Man who impersonated Saudi prince to steal gets 18 years
MIAMI (AP) — A man who repeatedly impersonates Saudi royals to con investors and live a lavish lifestyle has been sentenced to 18 years in prison for a ruse that fell apart when a victim saw him eating pork, which is prohibited in Islam.
Anthony Gignac, 48, received the sentence Friday in Miami for stealing at least $8 million while pretending to be “Sultan Bin Kahlid Al-Saud.” He bought a Ferrari, Rolex watches and rented a condo on an exclusive South Florida island with his loot. He pleaded guilty in March to wire fraud, impersonating a diplomat and other crimes.
The Miami Herald reports that U.S. District Judge Cecilia Altonaga called him a “mastermind.” Prosecutors said it was at least the 11th time Gignac, 48, had been arrested for impersonating a Saudi prince.
“He was the so-called Saudi prince. He enveloped himself in the trappings of Saudi royalty. He had everyone believing he was a Saudi prince,” Altonaga said.
Gignac was born in Colombia but was adopted by a Michigan family as a young child. He is an American citizen.
He told Altonaga on Friday that while he accepted responsibility, other people were involved and should have been charged.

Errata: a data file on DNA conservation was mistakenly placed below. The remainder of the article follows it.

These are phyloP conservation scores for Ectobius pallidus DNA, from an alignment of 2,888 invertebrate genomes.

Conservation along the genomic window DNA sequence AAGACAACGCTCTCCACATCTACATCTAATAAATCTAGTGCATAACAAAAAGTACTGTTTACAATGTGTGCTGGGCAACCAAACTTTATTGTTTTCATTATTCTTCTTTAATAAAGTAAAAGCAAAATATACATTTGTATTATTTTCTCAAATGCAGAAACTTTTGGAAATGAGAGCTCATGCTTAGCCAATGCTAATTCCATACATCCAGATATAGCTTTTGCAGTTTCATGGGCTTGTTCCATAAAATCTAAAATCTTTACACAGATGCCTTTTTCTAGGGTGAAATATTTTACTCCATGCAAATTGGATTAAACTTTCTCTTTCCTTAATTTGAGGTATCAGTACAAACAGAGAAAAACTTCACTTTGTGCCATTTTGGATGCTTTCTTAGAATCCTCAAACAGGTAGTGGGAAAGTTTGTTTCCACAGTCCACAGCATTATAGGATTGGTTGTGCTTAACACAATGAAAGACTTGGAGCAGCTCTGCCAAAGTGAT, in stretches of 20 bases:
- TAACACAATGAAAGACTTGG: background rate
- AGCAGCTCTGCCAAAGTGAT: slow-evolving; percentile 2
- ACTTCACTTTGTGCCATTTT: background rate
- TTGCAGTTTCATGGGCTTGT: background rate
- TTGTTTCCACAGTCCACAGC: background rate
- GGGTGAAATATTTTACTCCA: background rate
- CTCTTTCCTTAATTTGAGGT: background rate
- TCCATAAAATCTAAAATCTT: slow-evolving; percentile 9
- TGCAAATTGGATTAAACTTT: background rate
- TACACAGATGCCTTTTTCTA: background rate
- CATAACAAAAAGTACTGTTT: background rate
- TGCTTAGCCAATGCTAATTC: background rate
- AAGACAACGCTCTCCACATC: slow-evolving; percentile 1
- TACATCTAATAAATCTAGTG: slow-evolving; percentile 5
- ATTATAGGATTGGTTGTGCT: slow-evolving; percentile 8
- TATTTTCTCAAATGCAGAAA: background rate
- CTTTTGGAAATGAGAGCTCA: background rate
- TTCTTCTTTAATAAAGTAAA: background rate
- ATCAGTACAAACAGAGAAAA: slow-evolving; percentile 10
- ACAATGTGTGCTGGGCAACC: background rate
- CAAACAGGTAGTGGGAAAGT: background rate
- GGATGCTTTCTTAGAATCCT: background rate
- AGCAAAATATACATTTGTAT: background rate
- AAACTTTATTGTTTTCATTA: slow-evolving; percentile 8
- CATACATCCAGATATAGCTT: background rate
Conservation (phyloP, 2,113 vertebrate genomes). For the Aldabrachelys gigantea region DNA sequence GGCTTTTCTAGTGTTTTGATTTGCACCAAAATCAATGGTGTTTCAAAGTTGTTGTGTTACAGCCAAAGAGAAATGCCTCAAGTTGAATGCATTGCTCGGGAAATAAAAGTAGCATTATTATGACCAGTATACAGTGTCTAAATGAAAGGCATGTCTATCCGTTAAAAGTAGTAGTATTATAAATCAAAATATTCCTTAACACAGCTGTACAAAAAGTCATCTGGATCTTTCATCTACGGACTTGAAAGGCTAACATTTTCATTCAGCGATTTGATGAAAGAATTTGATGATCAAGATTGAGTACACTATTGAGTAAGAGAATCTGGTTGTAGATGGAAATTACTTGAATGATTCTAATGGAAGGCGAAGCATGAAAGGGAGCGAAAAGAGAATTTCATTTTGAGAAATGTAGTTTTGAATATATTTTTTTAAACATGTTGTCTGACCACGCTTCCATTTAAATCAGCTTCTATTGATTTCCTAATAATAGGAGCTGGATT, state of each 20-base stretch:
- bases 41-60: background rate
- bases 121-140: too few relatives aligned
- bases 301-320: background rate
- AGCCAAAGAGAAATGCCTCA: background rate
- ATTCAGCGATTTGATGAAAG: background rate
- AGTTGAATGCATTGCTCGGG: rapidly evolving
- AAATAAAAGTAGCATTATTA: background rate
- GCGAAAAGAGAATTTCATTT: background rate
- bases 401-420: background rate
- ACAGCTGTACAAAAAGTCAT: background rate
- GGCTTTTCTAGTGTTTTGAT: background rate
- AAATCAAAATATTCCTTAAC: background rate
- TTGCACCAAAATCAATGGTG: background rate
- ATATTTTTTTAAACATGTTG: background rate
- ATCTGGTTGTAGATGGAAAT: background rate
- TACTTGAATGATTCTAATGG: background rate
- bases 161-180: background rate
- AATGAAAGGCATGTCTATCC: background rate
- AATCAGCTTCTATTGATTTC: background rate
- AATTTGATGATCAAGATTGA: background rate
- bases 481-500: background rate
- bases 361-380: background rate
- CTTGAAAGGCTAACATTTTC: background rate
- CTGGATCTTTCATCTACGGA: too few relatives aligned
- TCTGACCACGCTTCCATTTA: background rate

“I am not a monster,” he said.
His public defender, Ayana Harris, told the judge that Gignac’s difficult childhood contributed to his problems. She read a letter from his younger brother, Daniel Gignac, who described how they were abandoned in Colombia. Their adoptive parents later divorced. Daniel Gignac said his brother was forced to care for him.
“This horrific history is the underlying reason for his criminal life,” Harris read from the brother’s statement.
According to the Los Angeles Times, Gignac stole more than $10,000 from a limo company and the Beverly Wilshire Hotel in 1991. He pleaded no contest. The New York Times reports that in 2006, Gignac pleaded guilty to charging $28,000 at Saks Fifth Avenue and Neiman Marcus to the account of a Saudi royal. He also tried to withdraw nearly $4 million from a Citibank account that didn’t exist.
In Gignac’s latest scam, he and a now-dead business partner, Carl Williamson, created a fraudulent investment company, Marden Williamson International, in 2015.
They told investors that Gignac was Saudi royalty and that he had access to exclusive deals. A Swiss victim invested $5 million.
In 2017, he convinced Jeffrey Soffer, the owner of Miami Beach’s Fountainebleau hotel, that he wanted to invest hundreds of millions of dollars into his famed resort. Soffer gave him $50,000 in gifts.
Soffer caught on when he saw Gignac wolfing down bacon and other pork products at meals. He alerted authorities.
Information from: The Miami Herald, http://www.herald.com